M. Michelle Illuminato (she/her) creates events, public exchanges, and artworks that help to reveal the complicated and often contradictory relationship between people, their culture, and the land they live on. She works individually as well as with the collective, next question on projects that have been exhibited nationally as well as in Italy, Poland, Germany, and Serbia.

In 1982, Illuminato began working in the steel mill town of Aliquippa, Pennsylvania. Over the next several years she invited hundreds of artists to collaborate with each other, the towns people and the place. The project received, ‘Best Event in Pennsylvania’, the key to the city for Illuminato, as well as broke ground on new ways that socially-community-driven artworks could receive art funding. After visiting Aliquippa, curator Mary Jane Jacob included her in a year-long project, ‘Points of Entry’, funded by the Three Rivers Art Festival and included Group Material, Ann Carlson, Fred Wilson, Daniel Martinez. Recent work includes: Momentary Monuments for a Wednesday Afternoon, Portland,Tripoli Street BakeYard, Neu Kirche Contemporary Art Center, Pittsburgh, and Lost & Found Factory, Pittsburgh and Denton, Texas, which received a national award from Americans for the Arts. With next question, she created, The Neighborhood Revisited, a trolley tour that used Mr. Rogers’ neighborhood tours as a way to better understand shifting city spaces.

For 2023-24, Illuminato will be the Coordinator of the Art + Social Practice Program and since 2016 has been the Head of the CORE Program at Portland State University. Deeply interested in alternative teaching practices, she received the Master Teaching Award from Foundations: Foundations: Art, Theory, and Education in 2017.


Adrian Ruth Williams

Adrian Williams (she/her, b. 1979, Portland, Oregon) is a transdisciplinary artist and writer invested in various forms of language. Her practice involves voice, text, sound, video, photography, performance, and the immersive handling of space. Employing conceptual narrative structures, her work revolves in both literal and fictitious arenas, fielding the conditions that determine form to explore the form of the human condition. 

Williams’ work has been exhibited internationally at institutions including the 21er Haus, Vienna, Hamburger Kunsthalle, Hamburg, Portikus, Frankfurt, Artpace, San Antonio, Art Production Fund LAB, New York, GAM – Galleria Civica D’Arte Moderna E Contemporanea, Turin, MACBA, Barcelona, the Athens Biennial, Athens. 

Williams received a Bachelors degree from the Cooper Union, New York, and is a Meisterschulerin of the Städelschule, Frankfurt. She resides in Frankfurt, Germany and is a doctoral candidate at the University of Applied Sciences (HFG), Offenbach, writing about voice.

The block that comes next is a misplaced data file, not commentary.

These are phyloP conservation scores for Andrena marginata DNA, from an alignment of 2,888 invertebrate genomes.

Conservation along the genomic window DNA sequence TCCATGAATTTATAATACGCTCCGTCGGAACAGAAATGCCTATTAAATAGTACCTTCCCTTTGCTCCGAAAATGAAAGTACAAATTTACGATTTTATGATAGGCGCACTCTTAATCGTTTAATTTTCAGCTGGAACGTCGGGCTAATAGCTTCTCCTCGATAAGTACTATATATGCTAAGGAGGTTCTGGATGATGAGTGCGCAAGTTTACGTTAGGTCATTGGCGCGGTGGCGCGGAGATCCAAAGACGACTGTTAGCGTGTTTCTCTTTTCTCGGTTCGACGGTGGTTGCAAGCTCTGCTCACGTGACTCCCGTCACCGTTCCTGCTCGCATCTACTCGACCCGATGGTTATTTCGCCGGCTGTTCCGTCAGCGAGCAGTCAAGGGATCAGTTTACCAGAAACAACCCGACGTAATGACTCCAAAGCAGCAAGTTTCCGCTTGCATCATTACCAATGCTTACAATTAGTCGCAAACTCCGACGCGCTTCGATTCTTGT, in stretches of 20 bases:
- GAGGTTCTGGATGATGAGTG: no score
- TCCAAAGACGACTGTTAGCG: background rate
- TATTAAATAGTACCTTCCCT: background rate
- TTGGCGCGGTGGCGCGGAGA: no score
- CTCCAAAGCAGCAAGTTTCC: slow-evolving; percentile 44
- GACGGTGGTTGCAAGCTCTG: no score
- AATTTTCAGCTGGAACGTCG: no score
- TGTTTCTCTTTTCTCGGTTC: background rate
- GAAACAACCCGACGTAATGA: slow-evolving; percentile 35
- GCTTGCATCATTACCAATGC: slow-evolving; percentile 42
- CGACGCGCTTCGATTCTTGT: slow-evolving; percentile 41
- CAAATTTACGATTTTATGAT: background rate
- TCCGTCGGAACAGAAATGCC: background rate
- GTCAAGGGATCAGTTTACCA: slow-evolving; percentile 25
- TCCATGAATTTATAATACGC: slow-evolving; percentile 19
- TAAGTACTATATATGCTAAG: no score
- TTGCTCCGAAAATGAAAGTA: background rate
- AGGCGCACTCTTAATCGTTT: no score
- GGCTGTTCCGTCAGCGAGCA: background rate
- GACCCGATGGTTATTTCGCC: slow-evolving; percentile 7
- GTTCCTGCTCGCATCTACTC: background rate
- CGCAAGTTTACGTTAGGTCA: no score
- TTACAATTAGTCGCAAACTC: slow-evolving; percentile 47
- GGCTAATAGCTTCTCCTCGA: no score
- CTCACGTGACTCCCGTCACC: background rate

Kiara Hill

Alison Heryer

Alison Heryer is an interdisciplinary artist whose work combines costume, installation, performance, and community engagement. As a costume designer, she is a member of United Scenic Artists, Local 829.  Her design credits include productions at Steppenwolf Theatre Company, 59E59 Theaters, La MaMa, The New Victory Theater, Portland Center Stage, Portland Opera, Kansas City Repertory Theatre, Indiana Repertory Theatre, Artists Repertory Theatre, ZACH Theatre, The Hypocrites, and Redmoon. Her work has been featured in exhibitions at the Nelson Atkins Museum of Art, World Stage Design, and The Prague Quadrennial of Performance Design and Space. Awards include a RACC Build Grant, Drammy Award and Austin Critics Table Award for Costume Design, and the ArtsKC Inspiration Grant.  Heryer is a graduate of Washington University in St. Louis and the University of Texas at Austin.  She is a faculty member at Portland State University where she was recently granted the Sue Horn-Caskey & Charles F. Caskey Professorship of Textile Arts & Costume Design.

Alison Heryer’s 2021/2022 projects have been generously supported by a RACC Build Grant.


Patricia Vázquez Gómez

Patricia Vázquez Gómez works and lives between the ancient Tenochtitlán and the unceded, occupied, stolen and colonized lands of the Chinook, Clackamas, Multnomah and other Indigenous peoples. Her art practice investigates the social functions of art, the intersections between aesthetics, ethics and politics and the expansion of community based art practices. She uses a variety of media to carry out her research: painting, printmaking, video, exhibitions, music and socially engaged art projects. The purpose and methodologies of her work are deeply informed by her experiences working in the immigrant rights and other social justice movements in the US and Mexico. Patricia’s work can be explored at patriciavazquez.art.